So much choice as today is a historic day in many ways, not least because of the effect of the events of last night in Glasgow. If you have missed the news, a Eurocopter EC-135 T2 helicopter, with a crew of three – two police officers and a civilian pilot – crashed at 10:25pm into the Clutha bar roof on Stockwell Street on the banks of the River Clyde. Eight people – at the time of writing – have been confirmed dead in this tragic accident.
Scotland would have been celebrating St Andrew’s Day – the feast of St Andrew and patron saint of Scotland. A Galilean fisherman, he is said to have been martyred by crucifixion at Patras. Family gatherings, reunions, general merrymaking and traditional festivities were planned but many will have been cancelled.
On this day in 1960, Gary Winston Lineker was born in Leicester to Barry and Margaret (nee Abbs) Lineker (both born in 1939). His middle name came from Sir Winston Churchill, the English statesman and Nobel Prize Winner, with whom he shares his birthday. Lineker’s father was a greengrocer, as was his grandfather William and great-grandfather, George, in Leicester and Gary grew up with his family in the city, playing football with his brother. Gary Lineker appeared in the tenth series of Who Do You Think You Are and a featured article about his ancestry is available on The Genealogist’s website.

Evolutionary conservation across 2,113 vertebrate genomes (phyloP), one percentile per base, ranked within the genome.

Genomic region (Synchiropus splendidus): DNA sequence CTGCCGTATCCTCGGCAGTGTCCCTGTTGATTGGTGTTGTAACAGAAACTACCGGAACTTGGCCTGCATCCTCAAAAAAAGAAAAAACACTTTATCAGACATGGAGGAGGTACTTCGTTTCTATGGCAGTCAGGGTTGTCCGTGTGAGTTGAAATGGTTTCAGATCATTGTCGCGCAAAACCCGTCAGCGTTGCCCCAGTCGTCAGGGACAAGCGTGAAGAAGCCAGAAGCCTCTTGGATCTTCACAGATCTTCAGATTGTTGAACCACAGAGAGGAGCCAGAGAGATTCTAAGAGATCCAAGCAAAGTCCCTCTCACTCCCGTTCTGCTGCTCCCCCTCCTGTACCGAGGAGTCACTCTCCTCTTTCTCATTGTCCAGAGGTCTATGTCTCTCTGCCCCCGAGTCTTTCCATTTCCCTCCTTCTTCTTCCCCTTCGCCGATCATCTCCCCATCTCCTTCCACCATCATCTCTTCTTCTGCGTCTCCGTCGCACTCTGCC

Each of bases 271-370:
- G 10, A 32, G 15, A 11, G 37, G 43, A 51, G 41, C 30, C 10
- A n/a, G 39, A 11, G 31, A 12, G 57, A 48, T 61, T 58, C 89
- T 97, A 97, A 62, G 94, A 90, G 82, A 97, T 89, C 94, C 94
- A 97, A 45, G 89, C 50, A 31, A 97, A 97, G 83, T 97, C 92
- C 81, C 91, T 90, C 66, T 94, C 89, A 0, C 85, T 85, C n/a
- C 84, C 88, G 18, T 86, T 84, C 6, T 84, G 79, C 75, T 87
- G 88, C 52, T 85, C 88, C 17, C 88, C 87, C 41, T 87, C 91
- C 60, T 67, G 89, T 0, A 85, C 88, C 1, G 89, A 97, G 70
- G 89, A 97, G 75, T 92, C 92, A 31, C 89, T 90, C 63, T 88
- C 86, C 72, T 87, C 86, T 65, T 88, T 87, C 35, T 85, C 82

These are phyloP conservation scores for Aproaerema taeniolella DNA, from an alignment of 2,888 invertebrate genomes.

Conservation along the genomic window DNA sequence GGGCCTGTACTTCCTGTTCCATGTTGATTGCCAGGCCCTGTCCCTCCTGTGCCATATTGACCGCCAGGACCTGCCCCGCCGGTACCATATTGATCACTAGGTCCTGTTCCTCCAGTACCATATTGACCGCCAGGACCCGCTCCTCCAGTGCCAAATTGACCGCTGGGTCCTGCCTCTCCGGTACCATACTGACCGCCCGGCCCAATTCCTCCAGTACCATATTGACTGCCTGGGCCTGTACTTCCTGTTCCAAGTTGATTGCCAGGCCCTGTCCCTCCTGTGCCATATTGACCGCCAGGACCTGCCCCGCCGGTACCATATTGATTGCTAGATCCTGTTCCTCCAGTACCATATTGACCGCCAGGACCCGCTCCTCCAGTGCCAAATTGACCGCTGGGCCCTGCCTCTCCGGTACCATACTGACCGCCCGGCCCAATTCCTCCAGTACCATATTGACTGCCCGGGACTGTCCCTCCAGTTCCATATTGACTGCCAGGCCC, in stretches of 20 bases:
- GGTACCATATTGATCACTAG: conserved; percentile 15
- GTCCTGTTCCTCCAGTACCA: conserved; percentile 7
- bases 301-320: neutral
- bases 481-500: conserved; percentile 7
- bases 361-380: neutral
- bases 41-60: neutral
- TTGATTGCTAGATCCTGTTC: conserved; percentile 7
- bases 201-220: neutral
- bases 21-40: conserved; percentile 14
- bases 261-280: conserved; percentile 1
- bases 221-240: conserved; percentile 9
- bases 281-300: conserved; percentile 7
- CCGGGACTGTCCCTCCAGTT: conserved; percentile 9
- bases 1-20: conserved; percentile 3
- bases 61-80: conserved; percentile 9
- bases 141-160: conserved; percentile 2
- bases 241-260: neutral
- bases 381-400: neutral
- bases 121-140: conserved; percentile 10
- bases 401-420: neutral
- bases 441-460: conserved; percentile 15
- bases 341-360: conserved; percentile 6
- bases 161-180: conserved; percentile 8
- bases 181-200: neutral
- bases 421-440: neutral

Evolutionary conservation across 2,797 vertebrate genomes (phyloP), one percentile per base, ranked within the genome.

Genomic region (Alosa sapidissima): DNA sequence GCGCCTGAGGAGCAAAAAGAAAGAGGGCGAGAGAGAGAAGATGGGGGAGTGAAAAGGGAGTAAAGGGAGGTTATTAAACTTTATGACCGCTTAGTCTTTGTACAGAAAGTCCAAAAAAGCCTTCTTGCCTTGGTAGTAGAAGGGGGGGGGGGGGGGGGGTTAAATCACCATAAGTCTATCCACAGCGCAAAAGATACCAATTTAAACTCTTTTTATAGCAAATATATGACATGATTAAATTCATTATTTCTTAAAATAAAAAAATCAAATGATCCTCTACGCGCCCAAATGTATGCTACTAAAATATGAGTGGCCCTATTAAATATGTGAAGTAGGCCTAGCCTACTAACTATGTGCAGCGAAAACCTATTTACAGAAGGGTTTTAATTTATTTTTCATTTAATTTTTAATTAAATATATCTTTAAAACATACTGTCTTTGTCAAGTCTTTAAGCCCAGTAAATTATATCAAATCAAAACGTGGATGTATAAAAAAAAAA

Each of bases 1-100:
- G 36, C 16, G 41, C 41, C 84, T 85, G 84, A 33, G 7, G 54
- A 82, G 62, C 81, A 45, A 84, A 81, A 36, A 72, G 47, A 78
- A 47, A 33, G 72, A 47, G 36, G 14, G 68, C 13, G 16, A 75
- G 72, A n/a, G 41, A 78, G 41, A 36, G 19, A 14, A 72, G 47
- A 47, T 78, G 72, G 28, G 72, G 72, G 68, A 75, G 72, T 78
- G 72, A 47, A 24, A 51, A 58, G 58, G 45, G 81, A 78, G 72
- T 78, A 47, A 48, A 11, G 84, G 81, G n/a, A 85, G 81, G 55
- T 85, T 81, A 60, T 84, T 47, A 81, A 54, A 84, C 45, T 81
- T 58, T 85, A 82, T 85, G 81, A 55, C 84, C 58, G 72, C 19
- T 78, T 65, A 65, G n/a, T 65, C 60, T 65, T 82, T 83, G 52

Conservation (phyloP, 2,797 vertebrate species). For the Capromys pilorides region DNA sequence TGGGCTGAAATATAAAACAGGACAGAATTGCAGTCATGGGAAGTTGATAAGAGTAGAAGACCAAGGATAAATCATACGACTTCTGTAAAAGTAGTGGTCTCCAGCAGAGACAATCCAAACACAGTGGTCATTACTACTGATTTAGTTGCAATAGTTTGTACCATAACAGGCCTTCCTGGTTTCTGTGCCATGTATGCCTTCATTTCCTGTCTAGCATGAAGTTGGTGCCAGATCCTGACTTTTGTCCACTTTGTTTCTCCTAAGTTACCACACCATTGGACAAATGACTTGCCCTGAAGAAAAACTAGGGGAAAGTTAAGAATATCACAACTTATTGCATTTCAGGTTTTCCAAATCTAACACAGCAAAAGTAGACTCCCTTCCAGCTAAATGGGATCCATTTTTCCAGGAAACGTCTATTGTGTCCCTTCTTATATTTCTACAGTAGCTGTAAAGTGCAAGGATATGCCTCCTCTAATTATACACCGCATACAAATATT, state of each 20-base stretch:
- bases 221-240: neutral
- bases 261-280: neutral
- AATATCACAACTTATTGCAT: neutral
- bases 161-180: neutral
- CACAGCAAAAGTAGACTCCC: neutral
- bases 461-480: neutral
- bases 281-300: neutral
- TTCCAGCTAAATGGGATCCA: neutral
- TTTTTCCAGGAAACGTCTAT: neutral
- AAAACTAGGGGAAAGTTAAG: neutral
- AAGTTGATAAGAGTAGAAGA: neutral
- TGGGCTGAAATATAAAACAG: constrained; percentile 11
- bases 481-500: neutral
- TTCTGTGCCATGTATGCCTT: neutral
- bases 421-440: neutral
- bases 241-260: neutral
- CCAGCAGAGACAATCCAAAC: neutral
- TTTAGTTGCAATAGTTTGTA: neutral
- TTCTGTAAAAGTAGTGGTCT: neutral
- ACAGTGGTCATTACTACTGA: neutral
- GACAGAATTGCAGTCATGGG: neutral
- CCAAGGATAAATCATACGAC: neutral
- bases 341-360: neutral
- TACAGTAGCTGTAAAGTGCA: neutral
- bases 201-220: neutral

Gary owns a villa in Barbados and on this day in 1966, Barbados became an independent state within the commonwealth. Discovered by Spanish navigators in the late fifteenth century, it was claimed for the Spanish Crown. Although the Portuguese visited the island in 1536, they left it unclaimed, with their only remnants being an introduction of wild hogs for a good supply of meat whenever the island was visited. The first English ship, the Olive Blossom, arrived in Barbados in 1624 and the English took possession of it in the name of King James I. In 1627, the first permanent settlers arrived from England and it became an English and later British colony.
Records held in Barbados are good and the island’s continuous ownership by Britain from 1627 to 1966 ensures continuity. By the 1650s, sugar had made the island the wealthiest colony in the British Empire. Fortunes were to be made and a variety of immigrants arrived, from sons of the wealthy to indentured servants. Convicts and political rebels were dispatched from the UK to Barbados and the need for labour on the island’s plantations gave rise to a trans-Atlantic trade in African slaves.
Barbados based researcher Geraldine Lane, who sadly died in March 2008, compiled a comprehensive guide to records held on the island. Details of the book can be found on the Tracing Ancestors in Barbados website, together with information on research services provided by Barbados based genealogy researchers.